“In this piece I wanted to make the connection between government policies and risk factors that contribute to violence against Indigenous women, more specifically Inuit women.”
Campbell, a single mother and Indigenous-rights advocate based in Ottawa, is rooted in her stance of the seriousness of MMIWG. The violence depicted in her image is needed, she said, to help people who see it to wake up.
“I wanted it to be very in-your-face, especially for the people who see the exhibition down South,” said Campbell, who is originally from Rigolet, Nunatsiavut. “I also want Inuit to see it and for it to have a direct impact on them. I want us to be forced to look at it and not ignore it.”
Black splotches appear in the background of the painting, which represent MMIWG, she added.
Creating the piece was an intense experience, she said. There was anger, sadness and many other feelings she was unable to put into words.
“It’s easy to be desensitized to this,” she said. “But there’s something there [that is] so immediate. A gut reaction, you can’t ignore it. And you create through art.”
Campbell has taken her nine-year-old daughter to protests for MMIWG awareness and does her best to navigate explaining to her the harsh realities of the dangers to Indigenous women and girls. She believes art is a straightforward way to express the threat.
“It can be tough sometimes, but I don’t shy away from letting her know. I more so teach her about the political aspects and not the physical violence.”
This isn’t the first time Campbell has showcased her talent to garner attention about violence against Indigenous women. Her 2017 work Methylmercury depicts Sedna, an Inuit sea goddess and symbol of Inuit women, being choked by a phallic-shaped cloud of black poison. It features skeletons with red eyes, maggots and other sinister imagery. The piece is meant to be shocking, she said.
“Yes, the image is violent. It looks like the poison is being shoved down her throat. It represents the destruction of the Land and what’s being done to Indigenous women.”
She created the painting during the construction of the controversial Muskrat Falls hydroelectric project in Labrador, which is now causing mercury and other heavy metals to leach into the water and affect the surrounding ecosystems. She believes the destruction of Indigenous lands correlates to violence against Indigenous women.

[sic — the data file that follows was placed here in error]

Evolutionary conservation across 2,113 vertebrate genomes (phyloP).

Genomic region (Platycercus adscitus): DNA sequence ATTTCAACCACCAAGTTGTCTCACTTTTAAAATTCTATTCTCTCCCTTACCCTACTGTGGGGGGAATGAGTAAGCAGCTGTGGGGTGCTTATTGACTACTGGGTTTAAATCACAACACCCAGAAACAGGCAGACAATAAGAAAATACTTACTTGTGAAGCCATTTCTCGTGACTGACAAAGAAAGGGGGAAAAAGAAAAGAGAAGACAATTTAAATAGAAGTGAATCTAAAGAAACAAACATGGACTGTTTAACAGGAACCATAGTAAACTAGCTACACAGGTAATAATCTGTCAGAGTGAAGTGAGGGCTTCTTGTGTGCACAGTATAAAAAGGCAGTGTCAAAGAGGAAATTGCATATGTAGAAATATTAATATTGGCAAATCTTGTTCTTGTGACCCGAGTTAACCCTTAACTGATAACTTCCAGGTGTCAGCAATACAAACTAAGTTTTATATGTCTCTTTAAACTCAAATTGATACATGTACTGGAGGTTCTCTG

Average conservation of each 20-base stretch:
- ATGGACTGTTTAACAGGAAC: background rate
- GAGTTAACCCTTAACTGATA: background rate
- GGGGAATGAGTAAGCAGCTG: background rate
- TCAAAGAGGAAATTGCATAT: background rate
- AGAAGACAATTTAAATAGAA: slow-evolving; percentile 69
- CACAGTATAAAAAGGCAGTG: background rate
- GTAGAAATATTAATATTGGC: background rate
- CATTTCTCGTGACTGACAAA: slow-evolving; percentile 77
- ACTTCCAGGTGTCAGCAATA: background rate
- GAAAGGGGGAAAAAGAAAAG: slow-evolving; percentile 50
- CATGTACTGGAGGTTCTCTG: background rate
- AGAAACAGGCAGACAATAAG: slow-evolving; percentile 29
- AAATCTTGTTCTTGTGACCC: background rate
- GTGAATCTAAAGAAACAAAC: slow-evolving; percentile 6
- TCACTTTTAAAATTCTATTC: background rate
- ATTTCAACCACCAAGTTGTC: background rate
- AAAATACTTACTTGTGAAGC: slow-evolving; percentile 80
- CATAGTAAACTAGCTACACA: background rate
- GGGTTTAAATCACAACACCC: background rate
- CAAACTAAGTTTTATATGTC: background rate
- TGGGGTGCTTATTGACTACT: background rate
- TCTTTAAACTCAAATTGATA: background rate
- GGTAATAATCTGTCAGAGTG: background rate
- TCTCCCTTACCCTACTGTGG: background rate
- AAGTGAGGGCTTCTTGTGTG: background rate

“When that happened, [I had] a disgusted feeling. A feeling of violation that the company was going to do that to our land and water. There’s such a connection to a woman being violated,” she explained, and it’s time people understand it.
More than 4,000 kilometres to the northwest of Ottawa is a striking mural on the outside of a Staples store in Whitehorse. It depicts a mother and daughter with dark hair; pink-and-blue clouds envelope them as a mystifying grey wolf watches over them.
Although the women are smiling, with gleams of light in their eyes, it’s an imagined light of the better place they’re in now. How they left his world is distressing.
The mural’s subjects are Angel Carlick and her mother, Wendy Carlick, of the Kaska Dena First Nation. Both are victims of violence against Indigenous women: they were killed in separate incidents, 10 years apart.
The stark portrayal is a devastating example of the rampant violence Indigenous women face, viewing mother and daughter both lost to the MMIWG crisis.
Angel was a 19-year-old woman who was about to graduate after completing her high-school diploma. She was active in the Youth of Today Society in Whitehorse, running the dinner program there. She also helped to paint several murals across town with Lancelot Burton. For Burton, the prominent mural is a haunting reminder of Angel and her love of painting.
“[Angel] was lots of fun,” said Burton, who helped paint the mural of Angel and Wendy. “She was always laughing, joking around.”
According to authorities, Angel was last seen in late May 2007. Her decomposed body wasn’t found until almost six months later, in a shallow grave outside of Whitehorse. Her killer has never been found, and local RCMP are still investigating.
Her heartbroken mother, Wendy, who raised Angel and her brother, Alex, as a single parent, then became a well-known advocate for MMIWG. Tragically, Wendy was scheduled to meet with officials for a MMIWG pre-inquiry hearing in Whitehorse days before she was found dead. Yukon RCMP state Wendy died alongside her friend Sarah MacIntosh at MacIntosh’s home on or around April 10, 2017, in what they determined to be a double homicide.
Just three months after Wendy’s murder, Burton led a team of local painters from the Youth of Today Society to honour the mother and daughter in the mural.
“It was very emotional. We are all connected around here. There were friends, family members of theirs—even Elders joined in to paint,” said Burton. “It’s healing, and it’s a beautiful depiction of them. We don’t see too many people honoured in death like this. So, if people don’t know about this issue, it’s very visual. A lot of times paintings don’t depict real situations like this, but this, it’s real.”
In late May 2018, RCMP charged Everett Chief, then 44, originally from Watson Lake, Yukon, with one count of first-degree murder in Wendy’s death and one count of second-degree murder in MacIntosh’s death. At the time of writing, no date for his trial has been announced.
This is an article from our special all-Indigenous digital issue, “Sovereignty.”